HomeExperienceVFD for fan application, V/Hz control or vector control?

VFD for fan application, V/Hz control or vector control?

V/Hz was the original methodology developed by VFD manufacturers. One of the weaknesses in V/Hz is starting torque and lack of control. Vector type methodology was developed in the 80s to give better control at lower frequencies but could not go to 0 speed. Therefore a third methodology, Field Control, was developed that can give full torque at 0 speed.

A fan application does not need torque at 0 speed and really normally (unless very large) need much torque at very low speeds. A V/Hz will do fine as will a vector. Efficiency should be similar in both technologies. Due to volume, cost is probably similar. All VFD vendors still have V/Hz technology for multi-motor applications. Both vector and field methodologies must have a single load, if multiple motors are used V/Hz must be used.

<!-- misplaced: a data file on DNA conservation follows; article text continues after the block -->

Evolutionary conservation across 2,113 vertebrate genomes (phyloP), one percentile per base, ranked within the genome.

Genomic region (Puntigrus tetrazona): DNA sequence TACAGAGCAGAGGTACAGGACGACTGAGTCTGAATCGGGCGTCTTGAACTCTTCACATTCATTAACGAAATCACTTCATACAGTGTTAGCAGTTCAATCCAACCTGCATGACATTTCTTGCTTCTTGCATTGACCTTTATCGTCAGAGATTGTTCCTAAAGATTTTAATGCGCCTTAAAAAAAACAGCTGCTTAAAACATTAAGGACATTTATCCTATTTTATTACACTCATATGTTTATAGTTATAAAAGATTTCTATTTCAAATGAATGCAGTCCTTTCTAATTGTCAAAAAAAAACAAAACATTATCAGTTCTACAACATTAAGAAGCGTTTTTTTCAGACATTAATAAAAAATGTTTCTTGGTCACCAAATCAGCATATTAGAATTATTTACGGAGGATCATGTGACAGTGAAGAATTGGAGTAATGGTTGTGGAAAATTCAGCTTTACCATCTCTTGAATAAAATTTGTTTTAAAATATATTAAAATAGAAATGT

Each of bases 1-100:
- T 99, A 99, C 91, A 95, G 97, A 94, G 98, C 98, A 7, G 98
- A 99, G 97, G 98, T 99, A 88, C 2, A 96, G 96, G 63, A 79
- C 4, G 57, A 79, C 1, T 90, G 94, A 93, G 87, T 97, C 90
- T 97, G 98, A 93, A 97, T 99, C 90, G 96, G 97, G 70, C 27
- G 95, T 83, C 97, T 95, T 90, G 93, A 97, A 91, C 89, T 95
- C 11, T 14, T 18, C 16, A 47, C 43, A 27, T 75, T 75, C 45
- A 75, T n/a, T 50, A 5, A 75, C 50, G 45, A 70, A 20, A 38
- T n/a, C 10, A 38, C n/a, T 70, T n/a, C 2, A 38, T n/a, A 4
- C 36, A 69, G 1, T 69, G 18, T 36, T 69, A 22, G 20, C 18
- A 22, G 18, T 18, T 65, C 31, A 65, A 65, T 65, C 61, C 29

It is the best way to try it. Set a fan drive in V/F mode and measure motor current, and set in SVC mode and measure the motor current in same mechanical environment. I did for check myselves only. In V/F mode the motor current was 16 A, in SVC mode 10,5 A at same speed. What is the best?

I concur that my testing also revealed lower current draw in open loop (OL) vector on the same application (high inrush current app), we attributed this to the VFD controlling the current more precisely in OL Vector mode.

Also, as a side note, most VFDs now have energy savings mode which will adjust the acceleration to keep current low while getting up speed (different VFD manufacturers do this in different ways), as opposed to following the defined ramp, as most fans are not critical acceleration so you may consider turning on this function for additional cost savings, the larger the motor the more the savings.

You may like:

Buy VFD on
Buy Variable Frequency Drives (VFD) online, direct sale by manufacturer with wholesale price.


AC Motor Control